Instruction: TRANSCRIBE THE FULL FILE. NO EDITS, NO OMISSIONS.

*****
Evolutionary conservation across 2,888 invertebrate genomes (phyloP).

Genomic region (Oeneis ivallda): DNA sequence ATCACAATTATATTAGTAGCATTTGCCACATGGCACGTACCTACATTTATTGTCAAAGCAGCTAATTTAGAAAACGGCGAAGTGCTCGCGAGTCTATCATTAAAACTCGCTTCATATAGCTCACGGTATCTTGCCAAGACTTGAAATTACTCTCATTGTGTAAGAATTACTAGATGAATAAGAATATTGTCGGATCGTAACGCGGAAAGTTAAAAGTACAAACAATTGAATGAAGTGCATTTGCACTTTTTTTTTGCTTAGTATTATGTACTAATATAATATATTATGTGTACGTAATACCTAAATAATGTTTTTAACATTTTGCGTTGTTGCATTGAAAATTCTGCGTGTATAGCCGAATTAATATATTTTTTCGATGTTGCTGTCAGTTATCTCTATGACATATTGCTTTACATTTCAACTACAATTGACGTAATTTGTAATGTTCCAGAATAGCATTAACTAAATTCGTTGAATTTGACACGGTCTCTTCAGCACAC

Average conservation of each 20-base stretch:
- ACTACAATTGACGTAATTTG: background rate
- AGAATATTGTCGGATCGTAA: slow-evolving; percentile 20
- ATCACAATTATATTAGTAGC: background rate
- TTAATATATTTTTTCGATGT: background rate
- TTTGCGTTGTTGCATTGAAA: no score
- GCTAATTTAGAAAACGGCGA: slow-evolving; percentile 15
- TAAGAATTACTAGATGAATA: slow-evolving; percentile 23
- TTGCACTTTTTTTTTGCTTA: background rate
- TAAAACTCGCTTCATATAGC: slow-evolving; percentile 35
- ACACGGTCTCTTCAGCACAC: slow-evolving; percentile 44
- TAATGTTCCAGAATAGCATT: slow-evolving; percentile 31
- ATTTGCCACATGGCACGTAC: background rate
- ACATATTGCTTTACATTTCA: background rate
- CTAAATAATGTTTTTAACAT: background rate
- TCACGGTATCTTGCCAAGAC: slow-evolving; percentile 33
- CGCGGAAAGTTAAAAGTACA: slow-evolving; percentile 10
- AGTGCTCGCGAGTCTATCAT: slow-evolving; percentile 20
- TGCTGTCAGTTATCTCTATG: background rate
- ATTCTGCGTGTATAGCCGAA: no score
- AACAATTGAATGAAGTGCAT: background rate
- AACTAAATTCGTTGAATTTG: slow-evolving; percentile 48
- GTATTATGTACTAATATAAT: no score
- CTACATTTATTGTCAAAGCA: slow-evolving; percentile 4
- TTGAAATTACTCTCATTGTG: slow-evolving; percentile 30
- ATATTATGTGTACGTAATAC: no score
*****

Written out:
Evolutionary conservation across 2,888 invertebrate genomes (phyloP).

Genomic region (Oeneis ivallda): DNA sequence ATCACAATTATATTAGTAGCATTTGCCACATGGCACGTACCTACATTTATTGTCAAAGCAGCTAATTTAGAAAACGGCGAAGTGCTCGCGAGTCTATCATTAAAACTCGCTTCATATAGCTCACGGTATCTTGCCAAGACTTGAAATTACTCTCATTGTGTAAGAATTACTAGATGAATAAGAATATTGTCGGATCGTAACGCGGAAAGTTAAAAGTACAAACAATTGAATGAAGTGCATTTGCACTTTTTTTTTGCTTAGTATTATGTACTAATATAATATATTATGTGTACGTAATACCTAAATAATGTTTTTAACATTTTGCGTTGTTGCATTGAAAATTCTGCGTGTATAGCCGAATTAATATATTTTTTCGATGTTGCTGTCAGTTATCTCTATGACATATTGCTTTACATTTCAACTACAATTGACGTAATTTGTAATGTTCCAGAATAGCATTAACTAAATTCGTTGAATTTGACACGGTCTCTTCAGCACAC

Average conservation of each 20-base stretch:
- ACTACAATTGACGTAATTTG: background rate
- AGAATATTGTCGGATCGTAA: slow-evolving; percentile 20
- ATCACAATTATATTAGTAGC: background rate
- TTAATATATTTTTTCGATGT: background rate
- TTTGCGTTGTTGCATTGAAA: no score
- GCTAATTTAGAAAACGGCGA: slow-evolving; percentile 15
- TAAGAATTACTAGATGAATA: slow-evolving; percentile 23
- TTGCACTTTTTTTTTGCTTA: background rate
- TAAAACTCGCTTCATATAGC: slow-evolving; percentile 35
- ACACGGTCTCTTCAGCACAC: slow-evolving; percentile 44
- TAATGTTCCAGAATAGCATT: slow-evolving; percentile 31
- ATTTGCCACATGGCACGTAC: background rate
- ACATATTGCTTTACATTTCA: background rate
- CTAAATAATGTTTTTAACAT: background rate
- TCACGGTATCTTGCCAAGAC: slow-evolving; percentile 33
- CGCGGAAAGTTAAAAGTACA: slow-evolving; percentile 10
- AGTGCTCGCGAGTCTATCAT: slow-evolving; percentile 20
- TGCTGTCAGTTATCTCTATG: background rate
- ATTCTGCGTGTATAGCCGAA: no score
- AACAATTGAATGAAGTGCAT: background rate
- AACTAAATTCGTTGAATTTG: slow-evolving; percentile 48
- GTATTATGTACTAATATAAT: no score
- CTACATTTATTGTCAAAGCA: slow-evolving; percentile 4
- TTGAAATTACTCTCATTGTG: slow-evolving; percentile 30
- ATATTATGTGTACGTAATAC: no score